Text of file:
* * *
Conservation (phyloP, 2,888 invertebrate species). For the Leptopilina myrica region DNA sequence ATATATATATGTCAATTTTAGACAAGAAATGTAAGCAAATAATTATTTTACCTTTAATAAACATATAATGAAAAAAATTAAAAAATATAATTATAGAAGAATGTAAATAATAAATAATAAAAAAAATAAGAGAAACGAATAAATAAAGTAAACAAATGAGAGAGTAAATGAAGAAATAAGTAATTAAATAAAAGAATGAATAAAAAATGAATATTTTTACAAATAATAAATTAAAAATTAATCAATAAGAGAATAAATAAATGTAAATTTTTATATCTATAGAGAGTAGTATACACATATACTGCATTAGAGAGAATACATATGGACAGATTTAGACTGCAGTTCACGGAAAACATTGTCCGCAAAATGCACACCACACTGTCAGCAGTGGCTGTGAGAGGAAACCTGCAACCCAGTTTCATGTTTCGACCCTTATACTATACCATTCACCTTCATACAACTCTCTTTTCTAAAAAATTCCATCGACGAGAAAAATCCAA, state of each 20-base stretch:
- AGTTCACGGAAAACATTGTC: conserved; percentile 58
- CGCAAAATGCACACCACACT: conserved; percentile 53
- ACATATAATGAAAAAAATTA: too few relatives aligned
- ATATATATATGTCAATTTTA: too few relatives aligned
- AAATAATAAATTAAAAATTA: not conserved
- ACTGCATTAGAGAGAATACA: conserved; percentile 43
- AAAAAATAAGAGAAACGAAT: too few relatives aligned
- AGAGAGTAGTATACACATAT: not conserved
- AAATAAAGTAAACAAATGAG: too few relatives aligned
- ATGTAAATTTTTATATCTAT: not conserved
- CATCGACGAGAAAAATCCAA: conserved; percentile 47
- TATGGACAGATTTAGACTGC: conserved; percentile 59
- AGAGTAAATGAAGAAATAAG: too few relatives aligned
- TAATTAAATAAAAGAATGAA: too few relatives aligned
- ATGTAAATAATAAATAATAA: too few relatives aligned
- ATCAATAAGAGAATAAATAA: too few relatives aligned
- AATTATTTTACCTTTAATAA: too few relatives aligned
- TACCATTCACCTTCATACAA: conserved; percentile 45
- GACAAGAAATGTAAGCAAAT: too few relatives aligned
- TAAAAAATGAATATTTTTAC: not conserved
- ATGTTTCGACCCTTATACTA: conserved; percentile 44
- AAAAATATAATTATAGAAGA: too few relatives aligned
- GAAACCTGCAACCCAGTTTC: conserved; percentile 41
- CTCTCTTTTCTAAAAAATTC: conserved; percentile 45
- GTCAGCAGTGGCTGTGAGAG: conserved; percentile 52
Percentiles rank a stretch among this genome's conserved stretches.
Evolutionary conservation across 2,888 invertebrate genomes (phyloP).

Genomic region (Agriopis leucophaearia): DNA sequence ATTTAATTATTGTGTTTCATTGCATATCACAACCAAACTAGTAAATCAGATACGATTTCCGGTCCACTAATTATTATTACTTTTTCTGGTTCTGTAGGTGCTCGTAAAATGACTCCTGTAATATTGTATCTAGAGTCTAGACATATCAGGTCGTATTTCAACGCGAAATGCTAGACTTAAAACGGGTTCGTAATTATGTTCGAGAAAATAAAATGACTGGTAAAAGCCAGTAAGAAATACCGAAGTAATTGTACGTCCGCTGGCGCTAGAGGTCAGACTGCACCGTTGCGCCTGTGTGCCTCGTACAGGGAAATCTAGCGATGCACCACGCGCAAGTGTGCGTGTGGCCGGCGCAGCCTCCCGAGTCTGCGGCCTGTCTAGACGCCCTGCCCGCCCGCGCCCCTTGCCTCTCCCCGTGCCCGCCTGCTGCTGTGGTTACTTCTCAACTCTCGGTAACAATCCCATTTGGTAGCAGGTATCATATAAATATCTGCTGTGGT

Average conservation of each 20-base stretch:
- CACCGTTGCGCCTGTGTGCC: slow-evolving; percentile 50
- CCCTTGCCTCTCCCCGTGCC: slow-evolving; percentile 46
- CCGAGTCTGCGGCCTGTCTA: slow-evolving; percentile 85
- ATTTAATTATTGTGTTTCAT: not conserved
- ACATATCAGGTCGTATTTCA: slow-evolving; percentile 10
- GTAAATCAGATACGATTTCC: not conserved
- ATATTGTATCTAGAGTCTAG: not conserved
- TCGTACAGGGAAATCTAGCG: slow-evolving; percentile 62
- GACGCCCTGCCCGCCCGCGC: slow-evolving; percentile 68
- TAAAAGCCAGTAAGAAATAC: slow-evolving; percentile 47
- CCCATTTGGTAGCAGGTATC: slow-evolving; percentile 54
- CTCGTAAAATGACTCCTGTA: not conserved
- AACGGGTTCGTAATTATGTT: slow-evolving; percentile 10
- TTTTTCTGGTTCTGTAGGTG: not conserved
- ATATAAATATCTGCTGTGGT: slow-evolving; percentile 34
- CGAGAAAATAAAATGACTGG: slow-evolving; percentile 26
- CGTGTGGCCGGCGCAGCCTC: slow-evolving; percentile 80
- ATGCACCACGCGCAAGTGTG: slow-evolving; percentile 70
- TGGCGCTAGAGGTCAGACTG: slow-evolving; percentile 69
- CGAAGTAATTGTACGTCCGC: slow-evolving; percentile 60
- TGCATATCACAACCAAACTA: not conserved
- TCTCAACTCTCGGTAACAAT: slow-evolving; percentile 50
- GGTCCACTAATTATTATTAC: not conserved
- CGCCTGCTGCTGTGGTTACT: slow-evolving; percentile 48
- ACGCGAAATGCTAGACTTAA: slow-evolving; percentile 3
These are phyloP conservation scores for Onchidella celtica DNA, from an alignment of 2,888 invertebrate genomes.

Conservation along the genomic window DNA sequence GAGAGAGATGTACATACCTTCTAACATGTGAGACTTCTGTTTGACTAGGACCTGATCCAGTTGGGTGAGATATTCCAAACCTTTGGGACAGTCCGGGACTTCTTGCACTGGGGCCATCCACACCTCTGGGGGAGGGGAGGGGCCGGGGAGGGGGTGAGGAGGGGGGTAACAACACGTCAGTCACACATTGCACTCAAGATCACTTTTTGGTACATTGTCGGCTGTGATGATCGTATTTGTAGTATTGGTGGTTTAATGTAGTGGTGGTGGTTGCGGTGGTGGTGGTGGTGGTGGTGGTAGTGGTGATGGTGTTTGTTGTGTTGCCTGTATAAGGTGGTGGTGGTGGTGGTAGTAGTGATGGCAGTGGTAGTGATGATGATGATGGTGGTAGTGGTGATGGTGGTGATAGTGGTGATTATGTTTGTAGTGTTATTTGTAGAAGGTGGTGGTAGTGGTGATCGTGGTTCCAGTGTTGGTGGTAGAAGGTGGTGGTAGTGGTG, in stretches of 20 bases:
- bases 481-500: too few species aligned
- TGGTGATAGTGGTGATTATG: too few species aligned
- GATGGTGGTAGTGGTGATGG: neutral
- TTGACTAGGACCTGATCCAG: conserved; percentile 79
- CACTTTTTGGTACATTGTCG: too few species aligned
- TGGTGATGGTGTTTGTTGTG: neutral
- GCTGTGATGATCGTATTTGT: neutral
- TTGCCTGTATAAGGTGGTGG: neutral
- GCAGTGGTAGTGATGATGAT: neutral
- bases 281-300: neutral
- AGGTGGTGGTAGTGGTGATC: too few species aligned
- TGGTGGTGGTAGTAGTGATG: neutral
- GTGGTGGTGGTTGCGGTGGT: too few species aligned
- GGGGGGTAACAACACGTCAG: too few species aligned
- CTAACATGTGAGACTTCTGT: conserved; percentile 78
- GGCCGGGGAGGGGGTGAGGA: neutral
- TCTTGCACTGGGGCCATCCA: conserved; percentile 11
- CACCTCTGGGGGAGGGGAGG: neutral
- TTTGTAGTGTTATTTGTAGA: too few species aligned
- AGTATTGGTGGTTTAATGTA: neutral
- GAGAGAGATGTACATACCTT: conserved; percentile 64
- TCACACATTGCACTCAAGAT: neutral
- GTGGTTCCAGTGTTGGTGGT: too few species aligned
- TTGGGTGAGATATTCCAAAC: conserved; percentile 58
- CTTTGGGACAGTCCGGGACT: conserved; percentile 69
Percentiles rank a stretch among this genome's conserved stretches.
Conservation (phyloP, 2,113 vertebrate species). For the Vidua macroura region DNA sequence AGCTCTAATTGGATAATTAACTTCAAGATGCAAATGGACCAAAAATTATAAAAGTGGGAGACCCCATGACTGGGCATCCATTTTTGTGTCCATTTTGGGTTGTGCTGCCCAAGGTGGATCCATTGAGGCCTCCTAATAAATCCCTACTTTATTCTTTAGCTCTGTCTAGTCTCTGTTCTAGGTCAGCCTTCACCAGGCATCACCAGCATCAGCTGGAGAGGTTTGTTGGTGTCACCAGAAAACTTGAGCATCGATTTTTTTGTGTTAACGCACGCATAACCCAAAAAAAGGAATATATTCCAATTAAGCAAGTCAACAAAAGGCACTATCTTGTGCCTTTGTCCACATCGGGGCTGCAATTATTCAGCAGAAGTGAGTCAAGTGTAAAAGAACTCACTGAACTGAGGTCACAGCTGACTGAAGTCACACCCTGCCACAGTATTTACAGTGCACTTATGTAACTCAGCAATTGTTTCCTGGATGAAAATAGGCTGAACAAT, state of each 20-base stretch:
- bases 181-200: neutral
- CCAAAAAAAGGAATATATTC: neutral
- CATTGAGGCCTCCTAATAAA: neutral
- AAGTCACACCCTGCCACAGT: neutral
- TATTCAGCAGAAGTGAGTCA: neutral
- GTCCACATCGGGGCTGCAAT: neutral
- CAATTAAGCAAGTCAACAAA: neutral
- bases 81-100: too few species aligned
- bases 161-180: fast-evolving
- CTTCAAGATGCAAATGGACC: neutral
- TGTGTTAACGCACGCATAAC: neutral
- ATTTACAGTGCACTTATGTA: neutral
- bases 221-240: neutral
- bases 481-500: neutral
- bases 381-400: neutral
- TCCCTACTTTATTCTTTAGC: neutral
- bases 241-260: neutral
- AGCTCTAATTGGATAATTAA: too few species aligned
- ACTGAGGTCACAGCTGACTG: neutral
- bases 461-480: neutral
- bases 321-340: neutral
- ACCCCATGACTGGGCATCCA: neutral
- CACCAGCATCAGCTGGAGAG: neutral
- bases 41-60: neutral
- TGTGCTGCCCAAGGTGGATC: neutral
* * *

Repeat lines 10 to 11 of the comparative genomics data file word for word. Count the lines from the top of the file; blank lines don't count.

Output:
- AAATAAAGTAAACAAATGAG: too few relatives aligned
- ATGTAAATTTTTATATCTAT: not conserved